By D. N. Pritt K.C., M.P.
London: Gollancz, 1936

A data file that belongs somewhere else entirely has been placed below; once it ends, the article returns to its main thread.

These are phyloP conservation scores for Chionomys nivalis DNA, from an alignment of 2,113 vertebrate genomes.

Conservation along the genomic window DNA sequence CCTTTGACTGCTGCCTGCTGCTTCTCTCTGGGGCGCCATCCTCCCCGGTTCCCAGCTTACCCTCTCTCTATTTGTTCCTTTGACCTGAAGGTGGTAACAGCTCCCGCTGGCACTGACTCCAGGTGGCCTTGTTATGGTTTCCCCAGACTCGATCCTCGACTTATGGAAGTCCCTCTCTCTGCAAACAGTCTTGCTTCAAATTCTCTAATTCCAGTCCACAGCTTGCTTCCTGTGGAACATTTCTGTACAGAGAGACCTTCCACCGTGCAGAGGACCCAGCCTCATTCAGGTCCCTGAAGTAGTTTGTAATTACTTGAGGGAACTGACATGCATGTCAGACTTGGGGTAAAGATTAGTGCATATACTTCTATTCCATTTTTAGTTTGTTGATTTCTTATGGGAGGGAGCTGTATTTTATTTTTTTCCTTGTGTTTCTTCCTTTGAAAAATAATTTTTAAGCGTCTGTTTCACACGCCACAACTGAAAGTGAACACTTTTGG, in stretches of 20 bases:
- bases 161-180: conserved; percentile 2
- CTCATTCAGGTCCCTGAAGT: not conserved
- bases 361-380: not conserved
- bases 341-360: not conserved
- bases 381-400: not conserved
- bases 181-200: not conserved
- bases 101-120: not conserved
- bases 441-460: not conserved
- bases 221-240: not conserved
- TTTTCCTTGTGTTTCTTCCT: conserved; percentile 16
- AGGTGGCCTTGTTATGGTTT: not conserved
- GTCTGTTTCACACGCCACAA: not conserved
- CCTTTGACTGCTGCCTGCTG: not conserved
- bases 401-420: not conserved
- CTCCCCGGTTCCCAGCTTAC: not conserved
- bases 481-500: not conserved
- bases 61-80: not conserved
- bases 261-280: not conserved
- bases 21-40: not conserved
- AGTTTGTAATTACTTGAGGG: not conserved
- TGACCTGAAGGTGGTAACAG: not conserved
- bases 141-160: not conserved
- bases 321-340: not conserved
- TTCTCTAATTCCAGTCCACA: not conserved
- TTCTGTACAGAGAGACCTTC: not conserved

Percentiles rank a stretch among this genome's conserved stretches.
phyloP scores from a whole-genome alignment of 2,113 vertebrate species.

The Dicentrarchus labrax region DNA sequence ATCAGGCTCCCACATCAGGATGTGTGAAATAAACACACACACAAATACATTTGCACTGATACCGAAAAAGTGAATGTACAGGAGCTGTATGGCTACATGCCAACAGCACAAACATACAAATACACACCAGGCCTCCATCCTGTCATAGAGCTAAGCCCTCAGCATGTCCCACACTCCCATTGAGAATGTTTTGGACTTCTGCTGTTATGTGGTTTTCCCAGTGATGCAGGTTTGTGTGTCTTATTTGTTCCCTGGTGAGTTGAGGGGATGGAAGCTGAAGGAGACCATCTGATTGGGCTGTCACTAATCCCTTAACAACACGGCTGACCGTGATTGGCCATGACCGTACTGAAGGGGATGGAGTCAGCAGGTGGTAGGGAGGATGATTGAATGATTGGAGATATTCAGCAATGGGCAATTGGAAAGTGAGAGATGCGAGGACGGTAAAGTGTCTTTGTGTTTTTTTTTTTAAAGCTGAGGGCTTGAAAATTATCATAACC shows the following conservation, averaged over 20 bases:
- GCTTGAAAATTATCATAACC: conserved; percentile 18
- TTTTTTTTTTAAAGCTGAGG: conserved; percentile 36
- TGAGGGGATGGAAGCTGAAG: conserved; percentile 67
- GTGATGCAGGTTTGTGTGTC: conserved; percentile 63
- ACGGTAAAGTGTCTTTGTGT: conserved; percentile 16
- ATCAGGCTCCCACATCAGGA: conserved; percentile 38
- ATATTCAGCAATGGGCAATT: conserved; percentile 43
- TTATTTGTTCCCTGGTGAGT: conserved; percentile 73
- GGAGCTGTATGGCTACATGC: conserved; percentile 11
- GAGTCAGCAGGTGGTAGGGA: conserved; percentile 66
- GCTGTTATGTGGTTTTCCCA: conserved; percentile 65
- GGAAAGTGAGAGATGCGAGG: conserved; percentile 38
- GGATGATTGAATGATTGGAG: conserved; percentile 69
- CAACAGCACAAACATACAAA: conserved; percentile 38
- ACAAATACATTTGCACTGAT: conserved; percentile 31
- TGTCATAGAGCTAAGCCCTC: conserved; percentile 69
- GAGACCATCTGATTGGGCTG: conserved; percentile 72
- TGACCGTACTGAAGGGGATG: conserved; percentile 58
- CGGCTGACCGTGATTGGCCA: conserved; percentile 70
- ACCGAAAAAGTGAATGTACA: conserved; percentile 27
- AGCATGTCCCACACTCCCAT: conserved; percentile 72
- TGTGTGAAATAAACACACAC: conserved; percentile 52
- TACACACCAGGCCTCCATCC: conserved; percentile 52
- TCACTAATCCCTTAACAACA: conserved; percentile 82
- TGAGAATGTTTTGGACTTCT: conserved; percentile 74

The trial of Zinoviev, Kamenev, Yefdokimov, Bakaief, and twelve other persons accused of participation in terrorist conspiracies against the Government of the Soviet Union, which was held in Moscow in the latter part of August 1936, resulting in all the accused being sentenced to death and executed, has given rise to a good deal of criticism in Great Britain. Some of this criticism was frankly unscrupulous, and a great deal of it was based on unjustified assumptions that the Soviet authorities had been guilty of any and every abuse; but much of it was made in good faith. It seems clear, too, that some criticisms were unfortunately brought about in whole or in part by inaccuracies in or misunderstanding of the reports which reached this country. Indeed, the more I study the whole of the available material, with the advantage both of my professional training and of having been present at the hearing, and compare it with the very condensed reports which were all that was before most of the critics when they wrote at any rate their earlier criticisms, the more forgiving I feel even towards some of the critics whose conclusions have to my mind been most unsound. The criticism comes, of course, by no means solely from those observers of whom it is right to say that all they have ever either reported or prophesied about the Soviet Union has been wrong; the critics include both newspapers and individuals of very high reputation for fairness. Continue reading